A solutions focused way forward

Instead of ‘catch up’ I would like to offer a solutions focused way forward. There is funding, there is a summer ahead of us and there are opportunities to take a strategic leap into thinking differently about next steps in learning. We cannot look backwards and capture what is lost. We can, however, use the next few months to focus on learning, the how of learning and not the what of learning and create a readiness for learning that we can build on for years to come. If we tediously try to shoehorn in the so-called lost knowledge we are very likely to lose the already disillusioned and deflate those who have succeeded during the last year. It is not their fault. ‘Catch up’ sounds like we are punishing the learner and their teachers.

Instead, let us have a think about some of the obvious issues we have time now to rethink so that we create a future that is most definitely better than before.  Below are a few of the glaring areas that have needed mending for a long time. How about a fresh look at new approaches and a bit of strategic thinking?

A fresh look at new approaches and a bit of strategic thinking

  1. Transition from primary to secondary school – there is a well-researched average dip in attainment of up to 40% from the end of year 6 to the end of year 7. There isn’t much data yet about the consequences for ‘lost learning’ over the past year but I doubt it will be any higher than this. Turning that dip into an upwards curve is an essential element of our highly rated course ‘Crossing the Transition Bridge’ – Seamless learning from primary to secondary school’. We have gathered some great ideas and powerful solutions. A less dramatic but still worrying dip occurs between key stage 1 and 2, we have the answers here too, Creating a transition strategy that builds a continuum of learning from Key Stage 1 to Key Stage 2 and beyond
  2. Creating a tapestry curriculum – where pupils can make connections across their learning they remember, deepen their understanding and begin to develop higher order thinking skills. Learners need to see the explicit connection between the skills they are learning in English and Maths and how they are applied in every facet of the curriculum and beyond. Have a look at our two courses that create for those with responsibility for embedding these skills with a wealth of innovative and well-researched strategies that work. Enhancing the Role of the Literacy Coordinator – planning a strategy to ensure literacy is woven through the curriculum and Enhancing the Role of the Numeracy Coordinator – looking at where Maths is integral to learning across the curriculum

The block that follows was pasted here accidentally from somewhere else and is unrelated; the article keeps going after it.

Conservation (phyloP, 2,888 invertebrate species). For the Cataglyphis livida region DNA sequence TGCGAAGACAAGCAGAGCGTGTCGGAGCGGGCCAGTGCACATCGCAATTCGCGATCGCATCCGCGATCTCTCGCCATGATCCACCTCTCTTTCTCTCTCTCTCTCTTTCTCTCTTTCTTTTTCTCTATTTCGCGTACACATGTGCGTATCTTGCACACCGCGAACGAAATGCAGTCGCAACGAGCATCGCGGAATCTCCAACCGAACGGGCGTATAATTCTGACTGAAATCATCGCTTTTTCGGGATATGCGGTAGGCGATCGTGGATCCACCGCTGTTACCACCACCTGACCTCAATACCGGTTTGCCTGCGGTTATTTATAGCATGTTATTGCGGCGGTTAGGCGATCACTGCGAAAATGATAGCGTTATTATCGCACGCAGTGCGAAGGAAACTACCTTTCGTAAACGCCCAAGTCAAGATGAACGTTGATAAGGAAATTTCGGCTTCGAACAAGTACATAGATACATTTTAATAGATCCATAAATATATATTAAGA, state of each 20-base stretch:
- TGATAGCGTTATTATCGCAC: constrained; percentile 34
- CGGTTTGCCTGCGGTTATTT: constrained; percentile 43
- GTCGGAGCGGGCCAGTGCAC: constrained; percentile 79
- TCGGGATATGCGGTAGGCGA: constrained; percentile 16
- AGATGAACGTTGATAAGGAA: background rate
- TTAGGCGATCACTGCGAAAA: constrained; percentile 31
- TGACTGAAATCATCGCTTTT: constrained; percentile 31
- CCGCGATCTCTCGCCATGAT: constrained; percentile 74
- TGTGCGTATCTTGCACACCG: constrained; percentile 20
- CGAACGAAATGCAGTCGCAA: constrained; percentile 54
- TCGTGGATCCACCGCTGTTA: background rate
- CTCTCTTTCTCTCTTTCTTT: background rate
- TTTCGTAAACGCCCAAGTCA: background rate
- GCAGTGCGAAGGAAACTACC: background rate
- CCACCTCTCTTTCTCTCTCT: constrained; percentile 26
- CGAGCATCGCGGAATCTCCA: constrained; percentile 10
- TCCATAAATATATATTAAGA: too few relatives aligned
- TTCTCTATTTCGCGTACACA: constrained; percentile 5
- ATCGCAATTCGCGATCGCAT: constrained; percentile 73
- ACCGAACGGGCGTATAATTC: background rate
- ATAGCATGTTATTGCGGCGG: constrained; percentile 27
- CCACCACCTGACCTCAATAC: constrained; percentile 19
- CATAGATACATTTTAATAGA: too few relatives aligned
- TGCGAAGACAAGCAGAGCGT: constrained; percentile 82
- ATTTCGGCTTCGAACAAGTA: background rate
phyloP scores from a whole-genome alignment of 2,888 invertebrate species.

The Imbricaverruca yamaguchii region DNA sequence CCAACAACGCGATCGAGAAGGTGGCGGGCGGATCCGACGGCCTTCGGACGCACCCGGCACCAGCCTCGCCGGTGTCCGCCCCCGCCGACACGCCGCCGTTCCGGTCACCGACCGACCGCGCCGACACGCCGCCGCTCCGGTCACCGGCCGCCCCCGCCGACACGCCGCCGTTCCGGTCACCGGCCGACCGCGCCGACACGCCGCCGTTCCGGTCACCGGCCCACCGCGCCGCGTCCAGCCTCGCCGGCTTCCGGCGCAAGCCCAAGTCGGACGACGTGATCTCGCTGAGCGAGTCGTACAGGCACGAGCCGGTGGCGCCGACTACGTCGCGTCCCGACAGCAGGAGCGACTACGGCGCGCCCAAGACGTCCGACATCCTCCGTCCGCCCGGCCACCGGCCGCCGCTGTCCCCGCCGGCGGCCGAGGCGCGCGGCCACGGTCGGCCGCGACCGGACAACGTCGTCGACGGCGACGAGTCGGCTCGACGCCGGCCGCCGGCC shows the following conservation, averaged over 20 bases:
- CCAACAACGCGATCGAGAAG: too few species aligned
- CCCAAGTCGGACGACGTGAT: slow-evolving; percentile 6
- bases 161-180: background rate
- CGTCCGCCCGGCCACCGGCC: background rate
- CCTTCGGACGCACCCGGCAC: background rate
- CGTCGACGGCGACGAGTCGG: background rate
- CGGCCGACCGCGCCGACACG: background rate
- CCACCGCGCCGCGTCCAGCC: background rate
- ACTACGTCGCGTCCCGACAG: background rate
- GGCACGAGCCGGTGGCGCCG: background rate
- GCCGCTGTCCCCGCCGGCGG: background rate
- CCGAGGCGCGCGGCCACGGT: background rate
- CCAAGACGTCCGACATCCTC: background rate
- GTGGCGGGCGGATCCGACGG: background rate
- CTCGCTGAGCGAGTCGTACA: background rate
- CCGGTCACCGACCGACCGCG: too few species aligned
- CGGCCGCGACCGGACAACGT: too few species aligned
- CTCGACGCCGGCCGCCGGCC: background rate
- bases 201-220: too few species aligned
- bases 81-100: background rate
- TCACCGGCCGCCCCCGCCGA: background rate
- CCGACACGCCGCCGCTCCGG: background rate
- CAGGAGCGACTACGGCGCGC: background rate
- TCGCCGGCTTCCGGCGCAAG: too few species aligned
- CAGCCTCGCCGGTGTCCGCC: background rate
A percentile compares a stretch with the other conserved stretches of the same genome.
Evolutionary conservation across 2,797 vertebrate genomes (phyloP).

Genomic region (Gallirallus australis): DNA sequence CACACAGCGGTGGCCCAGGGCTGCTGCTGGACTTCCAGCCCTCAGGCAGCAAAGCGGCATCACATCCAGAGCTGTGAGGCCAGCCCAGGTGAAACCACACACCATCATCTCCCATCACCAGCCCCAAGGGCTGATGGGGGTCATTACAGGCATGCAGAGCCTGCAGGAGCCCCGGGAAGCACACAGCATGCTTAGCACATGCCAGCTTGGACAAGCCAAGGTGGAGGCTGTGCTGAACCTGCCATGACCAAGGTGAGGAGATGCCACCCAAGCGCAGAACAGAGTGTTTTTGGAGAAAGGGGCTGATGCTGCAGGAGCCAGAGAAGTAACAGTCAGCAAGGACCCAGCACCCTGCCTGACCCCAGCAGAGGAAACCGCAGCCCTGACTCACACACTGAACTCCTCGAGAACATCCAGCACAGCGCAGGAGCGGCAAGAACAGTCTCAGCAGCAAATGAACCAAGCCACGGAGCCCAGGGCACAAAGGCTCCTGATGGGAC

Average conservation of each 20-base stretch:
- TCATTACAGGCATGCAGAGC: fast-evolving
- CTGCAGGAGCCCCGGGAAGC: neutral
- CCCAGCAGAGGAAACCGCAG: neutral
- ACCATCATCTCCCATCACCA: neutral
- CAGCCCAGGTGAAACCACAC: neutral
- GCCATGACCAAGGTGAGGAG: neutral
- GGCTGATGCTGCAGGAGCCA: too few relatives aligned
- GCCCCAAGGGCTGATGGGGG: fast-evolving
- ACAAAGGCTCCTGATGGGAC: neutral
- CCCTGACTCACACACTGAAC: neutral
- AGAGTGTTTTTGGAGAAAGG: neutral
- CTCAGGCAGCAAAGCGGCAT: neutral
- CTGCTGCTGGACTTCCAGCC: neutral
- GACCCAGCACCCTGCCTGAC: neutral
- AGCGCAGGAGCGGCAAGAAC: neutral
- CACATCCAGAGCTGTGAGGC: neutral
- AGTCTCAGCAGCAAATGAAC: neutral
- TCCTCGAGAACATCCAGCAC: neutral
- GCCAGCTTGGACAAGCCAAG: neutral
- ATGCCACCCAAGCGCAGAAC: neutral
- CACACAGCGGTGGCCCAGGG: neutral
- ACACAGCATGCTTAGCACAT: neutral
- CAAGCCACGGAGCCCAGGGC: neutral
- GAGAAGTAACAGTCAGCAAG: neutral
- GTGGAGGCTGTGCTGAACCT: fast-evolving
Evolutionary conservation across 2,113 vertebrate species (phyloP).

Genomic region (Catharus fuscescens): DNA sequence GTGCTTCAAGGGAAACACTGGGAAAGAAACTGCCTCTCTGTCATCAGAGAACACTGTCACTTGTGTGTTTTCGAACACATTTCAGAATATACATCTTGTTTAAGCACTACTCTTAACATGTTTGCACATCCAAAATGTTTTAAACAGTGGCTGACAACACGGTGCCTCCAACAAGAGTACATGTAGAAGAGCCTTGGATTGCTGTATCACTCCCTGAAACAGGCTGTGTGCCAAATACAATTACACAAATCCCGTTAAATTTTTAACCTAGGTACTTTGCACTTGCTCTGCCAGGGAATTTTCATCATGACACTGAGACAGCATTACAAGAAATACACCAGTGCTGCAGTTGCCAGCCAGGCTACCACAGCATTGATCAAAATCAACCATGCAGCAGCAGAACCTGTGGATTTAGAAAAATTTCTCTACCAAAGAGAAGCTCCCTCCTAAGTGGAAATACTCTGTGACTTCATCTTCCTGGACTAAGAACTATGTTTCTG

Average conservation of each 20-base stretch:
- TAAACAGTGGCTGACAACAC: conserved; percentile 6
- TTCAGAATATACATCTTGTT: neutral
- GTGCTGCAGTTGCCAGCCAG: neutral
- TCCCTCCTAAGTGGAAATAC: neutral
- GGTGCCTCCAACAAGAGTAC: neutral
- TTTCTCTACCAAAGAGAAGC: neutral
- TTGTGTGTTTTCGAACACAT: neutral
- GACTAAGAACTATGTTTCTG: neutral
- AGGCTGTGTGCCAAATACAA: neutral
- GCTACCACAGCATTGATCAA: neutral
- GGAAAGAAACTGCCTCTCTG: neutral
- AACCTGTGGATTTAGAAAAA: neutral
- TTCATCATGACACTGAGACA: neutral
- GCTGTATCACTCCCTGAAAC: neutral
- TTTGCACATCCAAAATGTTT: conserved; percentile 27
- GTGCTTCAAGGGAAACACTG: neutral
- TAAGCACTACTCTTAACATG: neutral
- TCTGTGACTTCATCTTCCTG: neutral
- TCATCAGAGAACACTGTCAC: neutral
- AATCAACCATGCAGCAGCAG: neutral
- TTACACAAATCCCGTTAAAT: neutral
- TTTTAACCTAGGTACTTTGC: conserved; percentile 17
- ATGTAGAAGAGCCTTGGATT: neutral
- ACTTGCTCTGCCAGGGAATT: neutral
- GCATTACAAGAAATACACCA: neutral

3. Metacognition is about learning how to learn and how to think deeply about learning. Where these skills are added to the tapestry a picture emerges that the learner can understand and the learning is strengthened. This requires planning and the opportunities for professional conversations about learning in subject specific contexts and in cross curricular forums. We have just redesigned our two outstanding curriculum courses, Curriculum Futures for the Primary School- Defining the vision and delivering impact and Curriculum Futures for the Secondary School- Defining the vision and delivering impact they both provide outstanding resources, activities and presentations all built on our commitment to research led CPD.
  4. Formative assessment as an essential pedagogy for learning – There is such an imperative to ensure that all teachers have the skills to challenge positively, feedback constructively and allow the learner to understand what he or she can do to make progress, deepen their understanding and learn more. There may be gaps to fill or extra work to do to raise morale or concentrate on relearning some skills; where the teacher or teaching assistant can encourage, promote self-esteem and ignite a passion those gaps will soon become strengths. Spending time now ensuring all staff have the questioning, influencing and listening skills to empower learning and foster progression will reap huge rewards. We have superb off the shelf asynchronous training opportunities for schools to use with their staff. The future is formative and not summative, certainly for now, Formative Assessment – Creating the pedagogy of challenge, progression and deeper learning in the primary school and Formative Assessment – Creating the pedagogy of challenge, progression and deeper learning in the secondary school
  5.  Creating professional learning communities to share, collaborate and innovate – The expertise in a school is amazing but how often do we have the time or the structure to share that professionalism and knowledge more widely? Planning a strategy that ensures positive futures for every learner, every leader, every teacher and every school is essential. We know at Learning Cultures that the most successful way forward is to create a coaching culture that promotes high quality learning conversations and creates opportunities for the sharing and cascading of best practice, learner successes and teacher innovation. Where professional conversations lead the way, change happens. Start your coaching journey with the professionals at Learning Cultures.